His other stage credits include All Roads Lead to Home at Melbourne International Arts Festival, Billy Boy Bill in Urinetown for Melbourne Theatre Company, Oliver!, Masterpiece – the Music of Andrew Lloyd Webber, The Three Watters, Passion, McCubbin - A Musical Biography Of Frederick McCubbin and Benjamin Britten's A Midsummer Night's Dream for the Western Australian Conservatorium of Music.
Humbley is now playing Jamie in the UK premiere of Tony Award-winning American composer Jason Robert Brown’s two-hander The Last Five Years at the Menier Chocolate Factory in Southwark, south London.
Date & place of birth
Born 13 February 1979 in Queensland Australia.
Lives now in
Turnpike Lane (north London), I’ve been there about four months. I’ve been a nomad since I moved to London. I was in King’s Cross when I first got here, then I got The Woman in White when I was at London Bridge. Then during that show I moved to Holborn then Camden Town and now Turnpike Lane. So I think I’ve seen a lot of London! I live with some friends from The Woman in White
I trained at the Western Australian Academy of Performing Arts – WAAPA for short.
First big break
Really, I would say The Woman in White because I’d just come to a new city. I was here a month and I auditioned for it just by putting in my own CV, I didn’t have an agent or anything. I just sent it in, they called me in for an audition with Trevor Nunn and I got it. I had seen the show once, the day before I auditioned for it. I was sitting in the wrong area for it, though. You had to be in the stalls or circle, I was in the upper circle and so couldn’t see all the projections.
Career highlights to date
The Woman in White. And The Last Five Years definitely. I fell in love with it when it first came out in 2002, and it’s been something I’ve wanted to be involved in for ages. My first gig was doing the music of Andrew Lloyd Webber in China, in a show called Masterpieces. It was my first international thing and my first gig, and it was with a lot of lovely people like Elaine Paige. There are a lot of people from that I still call friends.
Favourite productions you’ve ever worked on
Urinetown - I loved it even though I had the smallest part in the show. It was for Melbourne Theatre Company, which I guess is the Australian equivalent of the National Theatre. The director was awesome, the cast were great, and it was such a fun show. I had one line to say, or rather sing, in the whole thing. I could just turn up, do my line and go. Within that, you can just have fun, there’s not pressure of being the lead.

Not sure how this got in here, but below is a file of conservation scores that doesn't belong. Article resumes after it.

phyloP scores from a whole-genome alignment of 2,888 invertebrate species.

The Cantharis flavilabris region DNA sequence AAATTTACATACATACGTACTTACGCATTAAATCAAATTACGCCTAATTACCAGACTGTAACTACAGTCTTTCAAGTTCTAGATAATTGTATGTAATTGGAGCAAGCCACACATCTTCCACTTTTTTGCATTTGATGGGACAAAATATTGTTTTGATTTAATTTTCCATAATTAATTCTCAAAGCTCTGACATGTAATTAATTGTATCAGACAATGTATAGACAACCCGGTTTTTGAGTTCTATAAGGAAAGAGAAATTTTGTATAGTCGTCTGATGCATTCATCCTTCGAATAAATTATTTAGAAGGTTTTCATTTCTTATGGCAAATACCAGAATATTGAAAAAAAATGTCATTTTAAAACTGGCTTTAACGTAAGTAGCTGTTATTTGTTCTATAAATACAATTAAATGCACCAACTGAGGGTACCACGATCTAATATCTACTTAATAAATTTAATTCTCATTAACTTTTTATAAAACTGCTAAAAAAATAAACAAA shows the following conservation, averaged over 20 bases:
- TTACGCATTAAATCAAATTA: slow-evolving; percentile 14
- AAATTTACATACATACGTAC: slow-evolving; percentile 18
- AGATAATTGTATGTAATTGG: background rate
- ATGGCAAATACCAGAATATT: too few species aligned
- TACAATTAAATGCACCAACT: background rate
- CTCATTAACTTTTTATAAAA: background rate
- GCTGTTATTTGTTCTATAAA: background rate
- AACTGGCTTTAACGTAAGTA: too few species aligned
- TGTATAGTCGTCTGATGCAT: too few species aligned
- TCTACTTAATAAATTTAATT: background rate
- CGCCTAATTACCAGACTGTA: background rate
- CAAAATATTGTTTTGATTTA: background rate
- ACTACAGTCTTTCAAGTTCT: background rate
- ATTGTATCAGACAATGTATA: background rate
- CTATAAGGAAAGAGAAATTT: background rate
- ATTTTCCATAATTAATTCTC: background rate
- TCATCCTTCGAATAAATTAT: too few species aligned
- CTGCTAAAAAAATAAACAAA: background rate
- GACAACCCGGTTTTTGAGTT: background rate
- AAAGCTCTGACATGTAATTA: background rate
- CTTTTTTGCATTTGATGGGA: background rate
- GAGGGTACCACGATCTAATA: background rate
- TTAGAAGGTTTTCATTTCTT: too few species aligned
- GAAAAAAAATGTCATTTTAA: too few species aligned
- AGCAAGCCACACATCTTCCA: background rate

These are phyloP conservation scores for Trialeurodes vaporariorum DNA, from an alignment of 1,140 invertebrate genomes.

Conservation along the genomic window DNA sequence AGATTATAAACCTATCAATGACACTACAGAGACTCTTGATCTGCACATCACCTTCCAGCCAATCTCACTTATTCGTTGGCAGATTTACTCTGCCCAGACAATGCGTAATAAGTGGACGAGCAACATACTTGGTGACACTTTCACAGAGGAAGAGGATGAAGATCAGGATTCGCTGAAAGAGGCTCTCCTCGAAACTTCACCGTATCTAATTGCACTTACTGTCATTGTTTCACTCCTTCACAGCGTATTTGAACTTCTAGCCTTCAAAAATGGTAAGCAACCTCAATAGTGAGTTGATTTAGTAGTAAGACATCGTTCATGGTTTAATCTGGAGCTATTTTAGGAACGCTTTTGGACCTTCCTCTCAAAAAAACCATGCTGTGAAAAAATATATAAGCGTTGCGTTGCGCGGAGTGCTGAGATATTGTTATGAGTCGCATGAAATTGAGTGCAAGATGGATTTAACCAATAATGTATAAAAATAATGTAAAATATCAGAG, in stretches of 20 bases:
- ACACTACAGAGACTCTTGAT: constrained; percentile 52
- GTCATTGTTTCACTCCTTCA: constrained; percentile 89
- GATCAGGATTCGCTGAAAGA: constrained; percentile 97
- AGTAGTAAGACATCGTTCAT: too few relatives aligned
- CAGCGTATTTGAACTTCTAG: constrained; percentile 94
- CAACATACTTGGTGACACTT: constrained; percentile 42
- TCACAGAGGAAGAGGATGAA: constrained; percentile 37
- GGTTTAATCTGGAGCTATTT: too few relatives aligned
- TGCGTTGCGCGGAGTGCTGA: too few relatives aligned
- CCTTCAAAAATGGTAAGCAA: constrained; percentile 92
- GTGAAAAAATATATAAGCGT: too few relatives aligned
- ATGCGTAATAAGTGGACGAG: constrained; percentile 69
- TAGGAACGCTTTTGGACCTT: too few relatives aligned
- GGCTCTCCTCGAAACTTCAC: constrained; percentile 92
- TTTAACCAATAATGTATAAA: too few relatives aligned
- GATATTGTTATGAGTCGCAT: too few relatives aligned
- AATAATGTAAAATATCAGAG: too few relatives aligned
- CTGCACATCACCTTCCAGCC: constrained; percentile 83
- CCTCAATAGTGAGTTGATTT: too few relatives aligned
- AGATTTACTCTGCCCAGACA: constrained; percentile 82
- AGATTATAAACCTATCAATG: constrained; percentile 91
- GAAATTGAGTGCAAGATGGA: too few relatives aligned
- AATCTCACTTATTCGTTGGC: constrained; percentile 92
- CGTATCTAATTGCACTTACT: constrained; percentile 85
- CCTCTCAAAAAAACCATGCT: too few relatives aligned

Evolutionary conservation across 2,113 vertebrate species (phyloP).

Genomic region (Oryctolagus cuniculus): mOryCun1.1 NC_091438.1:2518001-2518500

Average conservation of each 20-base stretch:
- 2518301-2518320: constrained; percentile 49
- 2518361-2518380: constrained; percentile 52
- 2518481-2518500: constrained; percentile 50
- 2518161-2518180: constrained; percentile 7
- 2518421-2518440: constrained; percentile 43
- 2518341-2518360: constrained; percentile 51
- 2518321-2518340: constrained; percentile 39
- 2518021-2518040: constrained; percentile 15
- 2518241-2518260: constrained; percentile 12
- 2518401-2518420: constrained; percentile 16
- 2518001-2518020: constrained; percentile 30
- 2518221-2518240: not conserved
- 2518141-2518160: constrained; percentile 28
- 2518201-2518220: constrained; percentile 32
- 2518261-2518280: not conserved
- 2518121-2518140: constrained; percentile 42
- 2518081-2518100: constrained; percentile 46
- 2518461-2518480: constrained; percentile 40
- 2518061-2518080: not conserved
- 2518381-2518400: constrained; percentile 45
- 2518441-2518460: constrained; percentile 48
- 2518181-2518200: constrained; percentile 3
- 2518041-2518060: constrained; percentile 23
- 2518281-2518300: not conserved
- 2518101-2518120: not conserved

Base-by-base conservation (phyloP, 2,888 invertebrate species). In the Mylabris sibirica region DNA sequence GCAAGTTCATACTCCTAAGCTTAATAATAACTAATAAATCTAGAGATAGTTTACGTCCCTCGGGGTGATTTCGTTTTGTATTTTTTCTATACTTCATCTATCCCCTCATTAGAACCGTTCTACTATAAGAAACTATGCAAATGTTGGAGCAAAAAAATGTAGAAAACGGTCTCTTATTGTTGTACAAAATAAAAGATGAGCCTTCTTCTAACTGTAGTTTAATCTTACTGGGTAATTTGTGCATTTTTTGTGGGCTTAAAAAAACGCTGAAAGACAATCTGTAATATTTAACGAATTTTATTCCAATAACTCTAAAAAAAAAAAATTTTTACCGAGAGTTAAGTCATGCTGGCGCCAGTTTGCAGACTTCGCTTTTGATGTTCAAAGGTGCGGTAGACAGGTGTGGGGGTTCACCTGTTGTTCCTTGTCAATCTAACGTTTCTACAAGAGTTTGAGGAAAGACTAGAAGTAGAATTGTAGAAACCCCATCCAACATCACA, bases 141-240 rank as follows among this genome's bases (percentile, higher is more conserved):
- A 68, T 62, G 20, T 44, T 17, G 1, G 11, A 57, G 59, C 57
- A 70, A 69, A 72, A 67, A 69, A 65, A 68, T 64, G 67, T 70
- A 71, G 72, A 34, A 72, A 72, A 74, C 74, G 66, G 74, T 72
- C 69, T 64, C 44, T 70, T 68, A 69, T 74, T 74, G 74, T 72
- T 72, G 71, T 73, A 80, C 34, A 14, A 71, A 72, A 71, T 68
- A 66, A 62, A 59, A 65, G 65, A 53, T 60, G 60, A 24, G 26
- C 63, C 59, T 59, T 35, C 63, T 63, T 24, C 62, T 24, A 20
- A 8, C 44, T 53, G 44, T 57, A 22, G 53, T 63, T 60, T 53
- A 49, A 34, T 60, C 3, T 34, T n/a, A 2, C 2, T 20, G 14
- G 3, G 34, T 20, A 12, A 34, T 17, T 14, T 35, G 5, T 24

Trevor Nunn, of course, because of his stature really, and the fact that the only thing that wasn’t denim were his shoes. He talks a lot in rehearsals and some people might find that tedious, but I love being able to understand something before I do it. I don’t like it when people say “right, let’s just get up and do it… no that’s wrong, let’s do it this way!”. When you fully understand something, then you can do it. I had the most fun in my audition with Trevor for The Woman in White. We did a scene from Romeo and Juliet. He worked on it with me and we had such a ball that I couldn’t have cared less if I got the gig, I was already on such a high. And Matthew White doing The Last Five Years is amazing. The atmosphere he created in the rehearsal room from day one was lovely to work in. There was a lot of freedom. This is a two-hander and the way it works time-wise jumps around a lot, so it can be quite complicated. I think Matthew will be one of my favourite directors of all time. And Simon Phillips from Melbourne Theatre Company.
I idolised Michael Cormick when I was in Australia when I was a young kid. I saw him in Joseph and the Amazing Technicolor Dreamcoat when I was very young – and he hates me saying that so write it in bold! To get to work with him in The Woman in White, when he played my nemesis and I had to beat the living crap out of him every night… that was fantastic! Working with Alexandra Silber on that was extremely lovely, too – so lovely in fact that I thought I might date her for a while, and we’re still there so that’s great. Lara (Pulver, Humbley’s co-star in The Last Five Years) is exquisite to work with. She’s so giving and there’s no pretentiousness there, no ego. As soon as you enter this room, it’s like, how can we both make this work, it’s not about how can this make me shine. They’ve been my three favourite co-stars. I hope I’m not offending anyone by leaving someone out….
Tom Stoppard. What I love about his work is that you can approach it not knowing anything about the subject and still get a lot of enjoyment out of it, but if you do know more about it, there are lots of these little extra things he puts in. If you look at Shakespeare in Love and Rosencrantz and Guildenstern Are Dead, you realise if you know a bit more about Shakespeare, you get 150 percent out of it. Stephen Sondheim is a very good writer, I think. I’m going to go back to my Woman in White days by saying that I think Andrew Lloyd Webber still has a lot to offer the industry. I know a lot of people panned it, but I think Woman in White was one of his best works. He’s just getting more sophisticated in his writing, going beyond musicals in a way. The Woman in White is more like opera, but it’s very accessible and enjoyable for people to watch.
If you hadn’t become an actor, what might you have done professionally?
I'd have been an astronaut. Unfortunately, I was born with a defect in my eyes, they shake, which meant I couldn’t be a pilot or an astronaut. So I had to go into theatre - that was the only other option!
Which roles would you most like to play still?
I’d love to play Rosencrantz in and Rosencrantz and Guildenstern Are Dead, it’s a wonderful play. And Yvan in Art, that’s one of my favourite plays. I’m pretty much alone in this, but I think Sunset Boulevard is one of the best pieces ever written. I’d also like to play Floyd in Floyd Collins (a musical based on the true story of a Kentucky caver). I played Georgio in Passion. I think I was too young, he was a bit ahead of me then, so I’d love to have another go at that.
What was the last stage production that had a big impact on you? And the first?